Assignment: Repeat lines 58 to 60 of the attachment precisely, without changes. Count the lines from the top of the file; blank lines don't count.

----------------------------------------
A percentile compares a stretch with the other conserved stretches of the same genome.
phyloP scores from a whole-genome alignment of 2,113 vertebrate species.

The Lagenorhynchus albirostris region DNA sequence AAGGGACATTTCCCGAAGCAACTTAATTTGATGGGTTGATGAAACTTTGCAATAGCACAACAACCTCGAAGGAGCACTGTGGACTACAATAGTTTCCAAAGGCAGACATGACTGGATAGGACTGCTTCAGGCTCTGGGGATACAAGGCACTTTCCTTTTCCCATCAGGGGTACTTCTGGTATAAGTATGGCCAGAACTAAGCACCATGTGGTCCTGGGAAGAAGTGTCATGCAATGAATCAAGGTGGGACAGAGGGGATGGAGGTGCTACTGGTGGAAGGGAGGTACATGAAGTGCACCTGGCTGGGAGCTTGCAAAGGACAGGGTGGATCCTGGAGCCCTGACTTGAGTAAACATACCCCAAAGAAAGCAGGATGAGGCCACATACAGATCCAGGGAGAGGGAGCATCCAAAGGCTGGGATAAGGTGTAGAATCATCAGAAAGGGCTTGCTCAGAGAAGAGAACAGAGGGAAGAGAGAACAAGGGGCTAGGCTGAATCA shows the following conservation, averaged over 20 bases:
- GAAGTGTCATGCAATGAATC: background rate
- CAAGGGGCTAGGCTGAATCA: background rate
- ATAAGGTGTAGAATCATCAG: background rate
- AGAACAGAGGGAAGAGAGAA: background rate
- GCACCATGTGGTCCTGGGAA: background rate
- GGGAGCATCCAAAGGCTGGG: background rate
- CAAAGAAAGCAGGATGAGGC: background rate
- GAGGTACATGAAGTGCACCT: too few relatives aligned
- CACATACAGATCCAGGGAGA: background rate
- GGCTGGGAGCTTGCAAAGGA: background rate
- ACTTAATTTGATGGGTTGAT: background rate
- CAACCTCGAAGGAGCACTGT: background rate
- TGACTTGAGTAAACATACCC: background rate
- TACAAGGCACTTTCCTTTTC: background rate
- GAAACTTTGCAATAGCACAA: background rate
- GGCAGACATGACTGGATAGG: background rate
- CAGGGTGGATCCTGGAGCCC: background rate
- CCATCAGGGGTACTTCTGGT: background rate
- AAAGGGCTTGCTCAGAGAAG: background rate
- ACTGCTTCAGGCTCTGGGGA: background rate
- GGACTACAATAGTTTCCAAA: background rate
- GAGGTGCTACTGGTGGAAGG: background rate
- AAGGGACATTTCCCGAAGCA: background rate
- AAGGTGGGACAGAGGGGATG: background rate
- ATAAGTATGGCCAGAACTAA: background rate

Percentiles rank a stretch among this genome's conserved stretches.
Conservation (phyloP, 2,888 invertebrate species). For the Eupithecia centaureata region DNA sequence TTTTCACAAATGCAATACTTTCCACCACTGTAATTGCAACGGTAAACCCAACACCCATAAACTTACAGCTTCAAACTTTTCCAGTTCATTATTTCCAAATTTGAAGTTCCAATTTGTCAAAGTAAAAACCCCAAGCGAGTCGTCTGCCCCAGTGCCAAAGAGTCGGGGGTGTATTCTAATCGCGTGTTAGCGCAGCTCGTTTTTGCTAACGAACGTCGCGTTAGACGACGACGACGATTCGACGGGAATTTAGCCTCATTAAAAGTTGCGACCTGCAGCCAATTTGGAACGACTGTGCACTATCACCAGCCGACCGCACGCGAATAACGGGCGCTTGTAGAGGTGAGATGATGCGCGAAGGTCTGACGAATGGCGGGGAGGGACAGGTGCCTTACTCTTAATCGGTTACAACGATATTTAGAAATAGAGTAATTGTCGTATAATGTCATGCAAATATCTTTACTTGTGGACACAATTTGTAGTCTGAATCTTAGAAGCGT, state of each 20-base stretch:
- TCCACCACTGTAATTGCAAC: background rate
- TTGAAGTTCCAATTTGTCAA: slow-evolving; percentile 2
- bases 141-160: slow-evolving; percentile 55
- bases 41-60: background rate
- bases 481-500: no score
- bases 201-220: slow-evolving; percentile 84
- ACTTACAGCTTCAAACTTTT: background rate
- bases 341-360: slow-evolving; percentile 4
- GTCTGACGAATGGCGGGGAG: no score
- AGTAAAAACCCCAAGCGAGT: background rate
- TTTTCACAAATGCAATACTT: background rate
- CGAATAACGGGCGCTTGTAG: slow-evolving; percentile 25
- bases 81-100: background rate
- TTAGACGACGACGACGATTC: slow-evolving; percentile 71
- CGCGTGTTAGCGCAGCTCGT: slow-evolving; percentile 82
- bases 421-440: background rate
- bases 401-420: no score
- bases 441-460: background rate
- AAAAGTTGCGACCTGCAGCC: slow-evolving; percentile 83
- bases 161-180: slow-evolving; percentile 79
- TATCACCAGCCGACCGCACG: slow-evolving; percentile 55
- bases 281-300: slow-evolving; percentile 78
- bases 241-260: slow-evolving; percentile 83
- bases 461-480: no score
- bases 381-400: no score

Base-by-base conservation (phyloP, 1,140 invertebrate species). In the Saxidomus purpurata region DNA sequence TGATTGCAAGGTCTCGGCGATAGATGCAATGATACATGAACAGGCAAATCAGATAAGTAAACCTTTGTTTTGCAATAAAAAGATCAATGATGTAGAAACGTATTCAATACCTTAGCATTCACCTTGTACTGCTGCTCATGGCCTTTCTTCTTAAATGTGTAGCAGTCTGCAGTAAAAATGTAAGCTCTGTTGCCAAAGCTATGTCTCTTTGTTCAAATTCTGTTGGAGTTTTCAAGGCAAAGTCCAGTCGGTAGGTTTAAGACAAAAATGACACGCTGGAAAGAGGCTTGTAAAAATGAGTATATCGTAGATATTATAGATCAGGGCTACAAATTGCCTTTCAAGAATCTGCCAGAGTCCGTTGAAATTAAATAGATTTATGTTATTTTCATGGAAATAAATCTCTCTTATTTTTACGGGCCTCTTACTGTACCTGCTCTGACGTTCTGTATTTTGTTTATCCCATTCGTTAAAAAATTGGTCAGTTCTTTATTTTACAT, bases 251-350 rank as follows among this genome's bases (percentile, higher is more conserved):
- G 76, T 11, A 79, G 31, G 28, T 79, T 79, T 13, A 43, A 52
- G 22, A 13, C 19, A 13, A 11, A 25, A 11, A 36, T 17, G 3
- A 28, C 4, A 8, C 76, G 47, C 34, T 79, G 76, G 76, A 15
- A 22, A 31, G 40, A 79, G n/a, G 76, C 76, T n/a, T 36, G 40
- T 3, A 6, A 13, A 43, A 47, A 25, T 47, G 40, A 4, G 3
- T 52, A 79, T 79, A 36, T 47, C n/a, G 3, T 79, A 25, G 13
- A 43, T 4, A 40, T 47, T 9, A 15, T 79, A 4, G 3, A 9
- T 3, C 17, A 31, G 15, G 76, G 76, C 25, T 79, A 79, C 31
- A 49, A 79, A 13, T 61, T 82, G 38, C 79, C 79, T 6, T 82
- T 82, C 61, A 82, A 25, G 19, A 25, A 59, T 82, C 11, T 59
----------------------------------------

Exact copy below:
- G 22, A 13, C 19, A 13, A 11, A 25, A 11, A 36, T 17, G 3
- A 28, C 4, A 8, C 76, G 47, C 34, T 79, G 76, G 76, A 15
- A 22, A 31, G 40, A 79, G n/a, G 76, C 76, T n/a, T 36, G 40